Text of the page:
Insider Threat: Definition & Statistics

Instructor: Kaitlin Oglesby
While an insider threat may sound like the thing that spy movies are made of, the fact is that they present a very real threat to companies that want to keep their data safe.

What is an Insider Threat?

It is a very familiar plot - the spy hero in the latest espionage thriller is all but safe, until the betrayal of someone within his or her own agency! However, while it may seem very exciting in the realm of movies and TV shows, the reality is that such an insider threat could really create a great deal of mayhem for a company. From a simple data breach to causing a company's systems to collapse, insider threats are a real threat to companies for a variety of reasons. In this lesson, we'll look at the role that an insider threat could play in a company, as well as ways to prevent such an attack. We'll end by showing statistics that prove just how real of a threat this can be.

Role in IT

Once upon a time, a company's data could be kept relatively safe in locked filing cabinets. Now, with more and more sensitive data being kept online, that increases the likelihood that data can be compromised. Therefore, IT often has to find itself working alongside the legal and HR departments. The legal department should be kept up to date of any data breaches that occur, while HR should be alerted to any suspicious activity. Of course, it goes without saying that if a particular user is noted accessing data that is not typical for their role, especially if it is sensitive, that access should be blocked.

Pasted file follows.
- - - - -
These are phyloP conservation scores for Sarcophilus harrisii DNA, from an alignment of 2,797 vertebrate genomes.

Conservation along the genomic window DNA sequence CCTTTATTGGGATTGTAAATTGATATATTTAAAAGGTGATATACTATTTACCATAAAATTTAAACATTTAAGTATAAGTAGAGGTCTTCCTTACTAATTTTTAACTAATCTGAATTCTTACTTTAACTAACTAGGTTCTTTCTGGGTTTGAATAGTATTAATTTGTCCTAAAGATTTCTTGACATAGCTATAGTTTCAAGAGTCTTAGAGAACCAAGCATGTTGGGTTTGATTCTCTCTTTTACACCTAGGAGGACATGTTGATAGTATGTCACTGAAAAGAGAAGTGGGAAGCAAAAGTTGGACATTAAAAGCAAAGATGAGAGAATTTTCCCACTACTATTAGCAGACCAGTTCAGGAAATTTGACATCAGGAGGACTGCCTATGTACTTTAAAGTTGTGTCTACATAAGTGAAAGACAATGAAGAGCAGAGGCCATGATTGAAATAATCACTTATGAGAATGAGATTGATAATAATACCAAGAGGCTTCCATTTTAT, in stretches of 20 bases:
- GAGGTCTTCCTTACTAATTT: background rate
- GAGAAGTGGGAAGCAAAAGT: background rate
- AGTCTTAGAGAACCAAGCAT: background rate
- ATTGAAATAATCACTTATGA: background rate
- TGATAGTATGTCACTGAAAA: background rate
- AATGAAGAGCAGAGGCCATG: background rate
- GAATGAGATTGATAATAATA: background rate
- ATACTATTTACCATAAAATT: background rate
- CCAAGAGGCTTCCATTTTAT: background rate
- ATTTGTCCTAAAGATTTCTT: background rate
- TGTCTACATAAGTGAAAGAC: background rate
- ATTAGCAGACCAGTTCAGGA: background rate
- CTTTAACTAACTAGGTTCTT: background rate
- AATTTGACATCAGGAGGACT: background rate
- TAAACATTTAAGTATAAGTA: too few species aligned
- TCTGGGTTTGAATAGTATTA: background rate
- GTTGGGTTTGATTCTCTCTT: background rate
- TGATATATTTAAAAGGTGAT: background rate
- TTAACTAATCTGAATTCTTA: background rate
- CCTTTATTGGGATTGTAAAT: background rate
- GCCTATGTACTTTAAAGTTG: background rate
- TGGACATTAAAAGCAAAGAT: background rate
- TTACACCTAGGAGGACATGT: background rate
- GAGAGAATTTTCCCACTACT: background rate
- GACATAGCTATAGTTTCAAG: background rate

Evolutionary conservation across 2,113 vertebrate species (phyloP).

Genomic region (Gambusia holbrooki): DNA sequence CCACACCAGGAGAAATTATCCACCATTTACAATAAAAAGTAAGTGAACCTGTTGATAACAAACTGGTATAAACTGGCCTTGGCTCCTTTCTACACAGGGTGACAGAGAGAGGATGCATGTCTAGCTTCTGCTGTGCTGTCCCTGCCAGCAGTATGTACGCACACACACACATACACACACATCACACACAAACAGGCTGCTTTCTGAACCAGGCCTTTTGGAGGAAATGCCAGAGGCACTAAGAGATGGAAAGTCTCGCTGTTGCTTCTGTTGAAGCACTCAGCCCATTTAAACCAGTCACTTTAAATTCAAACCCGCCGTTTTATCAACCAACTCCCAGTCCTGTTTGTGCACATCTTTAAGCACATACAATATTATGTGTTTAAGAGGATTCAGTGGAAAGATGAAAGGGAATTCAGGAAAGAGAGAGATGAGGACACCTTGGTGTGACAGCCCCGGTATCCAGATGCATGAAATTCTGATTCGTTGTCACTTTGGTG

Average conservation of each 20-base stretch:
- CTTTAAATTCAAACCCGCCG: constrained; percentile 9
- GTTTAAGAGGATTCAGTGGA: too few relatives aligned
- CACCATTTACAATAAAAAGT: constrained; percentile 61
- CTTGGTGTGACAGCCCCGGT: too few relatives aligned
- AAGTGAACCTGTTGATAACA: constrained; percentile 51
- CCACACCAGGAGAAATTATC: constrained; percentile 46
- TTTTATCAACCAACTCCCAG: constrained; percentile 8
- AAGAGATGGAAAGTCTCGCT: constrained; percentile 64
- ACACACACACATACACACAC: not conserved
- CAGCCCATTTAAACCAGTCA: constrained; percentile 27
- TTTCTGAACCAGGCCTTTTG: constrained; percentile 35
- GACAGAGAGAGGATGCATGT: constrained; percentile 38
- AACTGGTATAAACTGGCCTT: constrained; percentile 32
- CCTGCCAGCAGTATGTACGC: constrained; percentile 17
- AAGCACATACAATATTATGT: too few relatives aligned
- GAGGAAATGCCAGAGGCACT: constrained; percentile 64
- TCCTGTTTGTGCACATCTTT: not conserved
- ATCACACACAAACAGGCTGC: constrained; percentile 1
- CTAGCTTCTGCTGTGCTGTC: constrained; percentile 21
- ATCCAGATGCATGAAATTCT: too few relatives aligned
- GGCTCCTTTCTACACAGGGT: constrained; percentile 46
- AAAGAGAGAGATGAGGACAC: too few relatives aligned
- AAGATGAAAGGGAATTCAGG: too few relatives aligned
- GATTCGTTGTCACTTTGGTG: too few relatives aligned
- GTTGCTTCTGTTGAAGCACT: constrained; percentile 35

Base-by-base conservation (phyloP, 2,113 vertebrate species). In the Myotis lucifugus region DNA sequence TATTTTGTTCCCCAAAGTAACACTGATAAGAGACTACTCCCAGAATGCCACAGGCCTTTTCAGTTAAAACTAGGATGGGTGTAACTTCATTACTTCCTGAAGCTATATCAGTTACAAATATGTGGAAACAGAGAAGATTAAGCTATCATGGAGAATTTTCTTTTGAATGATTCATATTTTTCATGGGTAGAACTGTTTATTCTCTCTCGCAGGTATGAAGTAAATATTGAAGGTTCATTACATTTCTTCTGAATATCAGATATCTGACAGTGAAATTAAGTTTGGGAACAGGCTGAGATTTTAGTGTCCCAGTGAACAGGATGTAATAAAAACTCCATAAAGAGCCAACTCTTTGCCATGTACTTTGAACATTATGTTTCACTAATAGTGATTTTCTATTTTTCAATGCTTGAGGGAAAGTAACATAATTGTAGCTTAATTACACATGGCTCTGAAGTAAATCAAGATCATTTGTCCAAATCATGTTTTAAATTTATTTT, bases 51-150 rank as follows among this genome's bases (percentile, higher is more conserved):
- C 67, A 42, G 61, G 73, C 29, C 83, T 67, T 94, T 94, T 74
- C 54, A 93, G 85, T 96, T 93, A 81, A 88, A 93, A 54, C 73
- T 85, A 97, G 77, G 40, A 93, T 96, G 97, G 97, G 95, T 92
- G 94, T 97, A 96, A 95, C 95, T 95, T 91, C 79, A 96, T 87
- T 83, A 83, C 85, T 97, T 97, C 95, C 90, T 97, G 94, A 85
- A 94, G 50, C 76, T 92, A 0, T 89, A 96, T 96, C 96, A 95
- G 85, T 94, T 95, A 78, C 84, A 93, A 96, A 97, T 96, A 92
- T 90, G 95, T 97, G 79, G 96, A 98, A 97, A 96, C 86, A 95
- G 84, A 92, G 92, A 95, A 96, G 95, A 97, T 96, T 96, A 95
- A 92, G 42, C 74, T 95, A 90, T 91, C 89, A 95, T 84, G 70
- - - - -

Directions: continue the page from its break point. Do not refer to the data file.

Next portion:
Potential and Prevention

The reason that insider threats are such an especially dangerous thing is that so much of a network's abilities are dedicated to keeping everyone else out. Most people could not park a car in front of a major bank and access its databases. However, someone on the inside has a much higher likely ability to gain access, largely because they are already inside.

Therefore, it is prudent for companies to take steps to prevent this sort of action. A great deal of those who become insider threats do so for a relatively short list of reasons. Many of them are disgruntled employees or recently terminated workers that want to get vengeance on the company that they think wronged them. However, for an overwhelming majority of insider threats, the motivation was cold hard cash.

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